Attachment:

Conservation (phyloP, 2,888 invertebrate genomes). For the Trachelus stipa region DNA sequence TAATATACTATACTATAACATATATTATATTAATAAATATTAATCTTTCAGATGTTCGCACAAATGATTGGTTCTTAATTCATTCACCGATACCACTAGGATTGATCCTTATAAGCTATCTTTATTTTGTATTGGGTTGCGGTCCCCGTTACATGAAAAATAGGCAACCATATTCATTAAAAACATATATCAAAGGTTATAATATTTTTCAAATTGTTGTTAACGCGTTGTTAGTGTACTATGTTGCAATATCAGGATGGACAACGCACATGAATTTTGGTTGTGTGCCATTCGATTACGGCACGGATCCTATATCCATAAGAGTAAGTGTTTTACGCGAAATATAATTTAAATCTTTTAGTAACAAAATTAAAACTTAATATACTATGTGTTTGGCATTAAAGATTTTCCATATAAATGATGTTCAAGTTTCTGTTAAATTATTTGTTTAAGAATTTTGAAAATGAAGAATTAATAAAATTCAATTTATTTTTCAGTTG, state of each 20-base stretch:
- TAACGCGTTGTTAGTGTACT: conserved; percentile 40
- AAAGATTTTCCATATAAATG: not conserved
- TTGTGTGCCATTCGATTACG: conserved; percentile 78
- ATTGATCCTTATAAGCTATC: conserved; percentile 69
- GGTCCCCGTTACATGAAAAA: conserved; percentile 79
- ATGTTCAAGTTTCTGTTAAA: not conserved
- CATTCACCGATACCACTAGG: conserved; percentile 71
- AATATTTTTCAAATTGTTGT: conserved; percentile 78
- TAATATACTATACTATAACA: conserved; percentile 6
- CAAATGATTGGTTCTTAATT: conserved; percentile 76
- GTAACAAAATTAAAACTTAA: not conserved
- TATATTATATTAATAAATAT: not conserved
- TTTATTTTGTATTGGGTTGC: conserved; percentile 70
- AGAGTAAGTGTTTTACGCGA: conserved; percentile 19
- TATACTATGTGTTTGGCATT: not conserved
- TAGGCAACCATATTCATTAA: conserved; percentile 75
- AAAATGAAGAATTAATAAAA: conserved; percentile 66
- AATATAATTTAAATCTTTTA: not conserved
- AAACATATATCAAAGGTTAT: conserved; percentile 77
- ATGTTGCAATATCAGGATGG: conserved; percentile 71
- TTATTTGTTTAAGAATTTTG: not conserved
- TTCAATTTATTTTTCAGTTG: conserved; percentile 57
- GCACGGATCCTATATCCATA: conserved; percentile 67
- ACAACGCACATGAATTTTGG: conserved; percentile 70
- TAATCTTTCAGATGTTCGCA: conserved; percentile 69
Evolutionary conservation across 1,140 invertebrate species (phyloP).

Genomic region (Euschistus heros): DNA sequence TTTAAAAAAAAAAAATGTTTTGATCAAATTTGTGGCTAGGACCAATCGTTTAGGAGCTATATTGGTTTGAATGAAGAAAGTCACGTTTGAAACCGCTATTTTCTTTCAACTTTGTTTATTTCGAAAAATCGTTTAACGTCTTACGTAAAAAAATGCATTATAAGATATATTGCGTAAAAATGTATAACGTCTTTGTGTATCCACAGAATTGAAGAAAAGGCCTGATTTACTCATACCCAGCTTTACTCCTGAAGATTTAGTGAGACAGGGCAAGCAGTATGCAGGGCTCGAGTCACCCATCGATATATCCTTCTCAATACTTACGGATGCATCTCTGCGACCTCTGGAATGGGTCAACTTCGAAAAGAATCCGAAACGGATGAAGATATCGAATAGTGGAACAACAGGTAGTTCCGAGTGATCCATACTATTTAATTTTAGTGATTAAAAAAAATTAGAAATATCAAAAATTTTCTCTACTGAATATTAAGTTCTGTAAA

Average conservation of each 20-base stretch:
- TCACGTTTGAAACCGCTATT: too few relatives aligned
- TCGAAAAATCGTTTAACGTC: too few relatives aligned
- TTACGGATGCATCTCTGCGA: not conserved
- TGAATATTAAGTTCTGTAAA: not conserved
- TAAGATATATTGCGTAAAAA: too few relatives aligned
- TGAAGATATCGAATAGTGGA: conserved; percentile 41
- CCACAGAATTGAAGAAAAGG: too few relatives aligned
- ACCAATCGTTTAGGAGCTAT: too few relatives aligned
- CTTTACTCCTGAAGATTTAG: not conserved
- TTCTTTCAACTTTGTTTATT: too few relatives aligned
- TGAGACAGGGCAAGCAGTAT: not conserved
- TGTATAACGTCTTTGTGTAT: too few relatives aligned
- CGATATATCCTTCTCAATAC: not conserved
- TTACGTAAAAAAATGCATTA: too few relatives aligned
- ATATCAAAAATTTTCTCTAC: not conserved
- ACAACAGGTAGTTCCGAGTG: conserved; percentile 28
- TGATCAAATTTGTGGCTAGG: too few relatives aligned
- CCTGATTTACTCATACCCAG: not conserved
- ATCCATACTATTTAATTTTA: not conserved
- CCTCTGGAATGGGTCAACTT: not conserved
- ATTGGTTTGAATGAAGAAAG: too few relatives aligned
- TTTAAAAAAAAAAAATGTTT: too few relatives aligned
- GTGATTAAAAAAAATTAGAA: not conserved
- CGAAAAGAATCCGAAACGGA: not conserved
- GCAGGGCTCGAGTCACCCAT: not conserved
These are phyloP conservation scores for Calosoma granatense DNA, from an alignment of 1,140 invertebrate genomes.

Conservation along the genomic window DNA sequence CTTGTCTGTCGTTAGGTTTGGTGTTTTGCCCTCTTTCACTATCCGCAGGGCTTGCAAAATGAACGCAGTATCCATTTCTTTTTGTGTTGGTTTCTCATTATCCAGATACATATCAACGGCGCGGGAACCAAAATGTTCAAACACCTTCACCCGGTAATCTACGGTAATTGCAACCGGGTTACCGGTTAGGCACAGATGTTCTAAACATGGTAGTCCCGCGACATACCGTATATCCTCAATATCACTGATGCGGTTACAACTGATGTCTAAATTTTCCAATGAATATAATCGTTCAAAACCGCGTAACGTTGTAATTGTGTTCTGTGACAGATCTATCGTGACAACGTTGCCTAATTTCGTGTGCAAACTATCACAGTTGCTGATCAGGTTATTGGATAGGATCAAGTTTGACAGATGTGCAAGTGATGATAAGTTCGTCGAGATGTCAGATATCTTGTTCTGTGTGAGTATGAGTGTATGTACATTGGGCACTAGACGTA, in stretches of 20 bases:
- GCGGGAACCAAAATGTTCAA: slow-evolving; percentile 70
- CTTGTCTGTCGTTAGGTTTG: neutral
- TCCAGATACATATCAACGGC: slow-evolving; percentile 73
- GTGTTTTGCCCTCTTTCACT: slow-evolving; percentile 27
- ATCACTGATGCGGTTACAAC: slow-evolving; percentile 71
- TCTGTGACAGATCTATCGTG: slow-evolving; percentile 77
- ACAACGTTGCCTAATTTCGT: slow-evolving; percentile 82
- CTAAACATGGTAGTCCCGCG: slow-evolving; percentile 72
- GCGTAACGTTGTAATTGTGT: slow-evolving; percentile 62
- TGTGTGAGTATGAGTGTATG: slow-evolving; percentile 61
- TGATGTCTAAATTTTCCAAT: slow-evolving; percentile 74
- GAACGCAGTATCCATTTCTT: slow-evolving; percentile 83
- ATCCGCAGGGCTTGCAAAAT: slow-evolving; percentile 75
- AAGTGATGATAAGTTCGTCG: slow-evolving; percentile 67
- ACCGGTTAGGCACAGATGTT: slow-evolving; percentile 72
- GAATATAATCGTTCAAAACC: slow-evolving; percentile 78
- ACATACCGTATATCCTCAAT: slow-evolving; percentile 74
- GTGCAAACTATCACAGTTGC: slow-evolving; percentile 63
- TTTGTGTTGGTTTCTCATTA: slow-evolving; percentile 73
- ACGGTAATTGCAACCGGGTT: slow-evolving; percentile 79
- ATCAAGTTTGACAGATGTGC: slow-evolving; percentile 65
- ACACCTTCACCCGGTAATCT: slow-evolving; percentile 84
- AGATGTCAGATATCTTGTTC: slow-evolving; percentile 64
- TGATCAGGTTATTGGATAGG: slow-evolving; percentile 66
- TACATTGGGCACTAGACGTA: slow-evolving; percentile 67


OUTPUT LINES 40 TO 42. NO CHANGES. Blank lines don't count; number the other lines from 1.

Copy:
- TGAGACAGGGCAAGCAGTAT: not conserved
- TGTATAACGTCTTTGTGTAT: too few relatives aligned
- CGATATATCCTTCTCAATAC: not conserved